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Photo essay: Bangkok, 10-10-10 -- Red Shirts mass around Democracy Monument

Story by Peter Boyle, photos by Klaus.

On Sunday, October 10, 2010, (10-10-10, an auspicious date in Thailand and many other Asian countries) at the Democracy Monument in Bangkok there was another semi-spontaneous Red Shirt mass mobilisation built largely by word of mouth. An eyewitness estimated that up to 8000 people participated in this action to mark the victims of the April 10 military shooting of unarmed Red Shirt protesters in Bangkok.

The Democracy Monument has been the site of a number of mass democracy protests, notably one of the giant 1973 protests which brought down the military dictatorship of Field Marshal Thanom Kittikachorn.

According to “Klaus”, the person who took these pictures, news of the protest was communicated through social networks over the internet and through word of mouth “on the street”.

“Even on Saturday it was quite confusing and there were many contradictory rumours about what was going on the following day. Many Red Shirts had attended the concert organised by the United Front for Democracy (UDD – popularly known as the Red Shirts) in Imperial Lardphrao on Saturday evening and there I guess some coordinated their actions for the next day.”

 
 

“Gunn”, a person who works with the Red Sunday group led by Sombat Boonngamanong, confirmed that the Red Sunday group was one of several which cooperated in Sunday’s event but, as at the 12,000-strong September 19 at Ratchaprasong Intersection, the big turnout was spontaneous.

“It is very difficult to estimate the real number of protesters”, Klaus explained. "The masses were moving and they occupied a large area around Democracy Monument. There were not as many as at Ratchaprasong on September 19 and my cautious estimate would be around 8000, maybe at its peak even 10,000.

 

“There was not just one leader. I saw more than a handful of different groups and leaders apart from Khun Sombat and Khun Khattiyaa (the late Maj Gen Khattiya’s daughter). The UDD didn’t seem to be involved at all. It proved the trend that the movement is gaining strong dynamics independently from the influence of the big players and people are playing more and more by the motto ‘every Red Shirt is his own leader’.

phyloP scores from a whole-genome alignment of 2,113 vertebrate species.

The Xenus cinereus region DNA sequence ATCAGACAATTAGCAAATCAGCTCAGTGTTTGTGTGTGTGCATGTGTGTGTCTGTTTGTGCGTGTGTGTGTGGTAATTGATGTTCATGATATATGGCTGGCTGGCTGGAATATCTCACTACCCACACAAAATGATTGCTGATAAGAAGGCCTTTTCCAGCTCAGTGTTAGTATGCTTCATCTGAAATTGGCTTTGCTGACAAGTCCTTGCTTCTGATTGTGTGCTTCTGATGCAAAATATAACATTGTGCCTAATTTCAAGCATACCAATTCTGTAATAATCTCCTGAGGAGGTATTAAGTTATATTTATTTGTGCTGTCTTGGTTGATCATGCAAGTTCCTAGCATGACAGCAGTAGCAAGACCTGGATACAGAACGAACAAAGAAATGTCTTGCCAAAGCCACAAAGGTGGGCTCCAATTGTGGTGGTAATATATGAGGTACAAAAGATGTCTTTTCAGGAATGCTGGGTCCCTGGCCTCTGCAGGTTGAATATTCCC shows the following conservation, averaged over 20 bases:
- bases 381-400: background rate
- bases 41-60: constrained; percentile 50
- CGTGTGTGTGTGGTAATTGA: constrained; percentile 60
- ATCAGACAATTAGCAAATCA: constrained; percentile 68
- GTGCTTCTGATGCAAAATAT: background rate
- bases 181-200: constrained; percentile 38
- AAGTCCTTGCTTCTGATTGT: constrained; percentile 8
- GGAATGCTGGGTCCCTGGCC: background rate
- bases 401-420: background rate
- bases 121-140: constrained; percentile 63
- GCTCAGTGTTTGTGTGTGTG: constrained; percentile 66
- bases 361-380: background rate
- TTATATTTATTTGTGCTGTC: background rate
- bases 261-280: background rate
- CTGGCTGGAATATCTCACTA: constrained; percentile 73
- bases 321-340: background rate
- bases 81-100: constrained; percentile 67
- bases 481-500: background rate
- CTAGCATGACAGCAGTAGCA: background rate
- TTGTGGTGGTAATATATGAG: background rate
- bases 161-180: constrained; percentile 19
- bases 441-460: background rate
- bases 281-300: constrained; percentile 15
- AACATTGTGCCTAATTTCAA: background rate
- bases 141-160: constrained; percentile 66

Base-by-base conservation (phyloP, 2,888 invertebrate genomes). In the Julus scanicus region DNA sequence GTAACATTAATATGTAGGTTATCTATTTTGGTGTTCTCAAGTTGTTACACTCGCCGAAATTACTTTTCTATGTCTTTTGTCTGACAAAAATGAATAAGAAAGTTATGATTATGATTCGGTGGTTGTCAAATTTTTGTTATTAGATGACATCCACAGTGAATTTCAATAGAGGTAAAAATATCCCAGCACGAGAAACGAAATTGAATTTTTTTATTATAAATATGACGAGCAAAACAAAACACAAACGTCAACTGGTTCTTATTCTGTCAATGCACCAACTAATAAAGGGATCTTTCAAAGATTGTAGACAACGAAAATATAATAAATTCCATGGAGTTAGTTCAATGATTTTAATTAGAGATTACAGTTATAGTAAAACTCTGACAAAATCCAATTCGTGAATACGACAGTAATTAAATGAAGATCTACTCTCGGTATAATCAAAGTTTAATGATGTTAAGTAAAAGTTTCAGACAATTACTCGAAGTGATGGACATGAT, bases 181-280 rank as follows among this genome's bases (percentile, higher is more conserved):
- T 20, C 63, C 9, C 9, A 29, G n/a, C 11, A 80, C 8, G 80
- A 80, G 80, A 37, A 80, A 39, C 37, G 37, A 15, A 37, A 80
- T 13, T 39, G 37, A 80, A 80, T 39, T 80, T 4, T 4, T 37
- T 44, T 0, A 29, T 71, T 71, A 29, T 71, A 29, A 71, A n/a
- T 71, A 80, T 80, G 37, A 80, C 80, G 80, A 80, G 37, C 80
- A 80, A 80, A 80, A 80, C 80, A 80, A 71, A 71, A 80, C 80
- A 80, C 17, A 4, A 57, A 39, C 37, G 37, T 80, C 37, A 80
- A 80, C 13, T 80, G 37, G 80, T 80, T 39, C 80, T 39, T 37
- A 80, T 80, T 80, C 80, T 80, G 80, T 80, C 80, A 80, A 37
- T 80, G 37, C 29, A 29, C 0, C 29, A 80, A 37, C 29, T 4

“The most obvious message was the remembrance of the victims of the violence on April 10 and the following weeks, and the frustration over the reluctance of the elitist government to take any form of responsibility for the massacres.

“Some groups concentrated on the demand for the release of the Red Shirts who are still in prison and who they regard as political prisoners.

 
 

“The mood was jubilant most of the time, with many groups dancing and cheering, but at the same time there were some tense moments. During mid-afternoon the shouting against the highest authority [insulting the monarchy is a jail offence in Thailand] was becoming more frequent and louder and people started to write graffiti onto the street. Some graffiti was again critical to this institution.

“Later the police presence increased and several rings of riot police occupied the area with the graffiti and they started to build two rings around the Democracy Monument. Some Red Shirts started to tie red ribbons around groups of riot police and posted red stickers onto their shields.

 
 

“Shortly before 5 pm tensions were rising as the police still expected the crowd to disperse by then and Khun Sombat was seen to negotiate with the police forces. They finally agreed on an extension until 6.30 to 7 pm. Around 6 pm the Red Shirts started to light candles around and on the monument and some red lanterns were left rising.

“By 6.30 the people started to go home peacefully.”

[Peter Boyle is national convenor of the Socialist Alliance, which supports the Thai people's struggle for democracy.]

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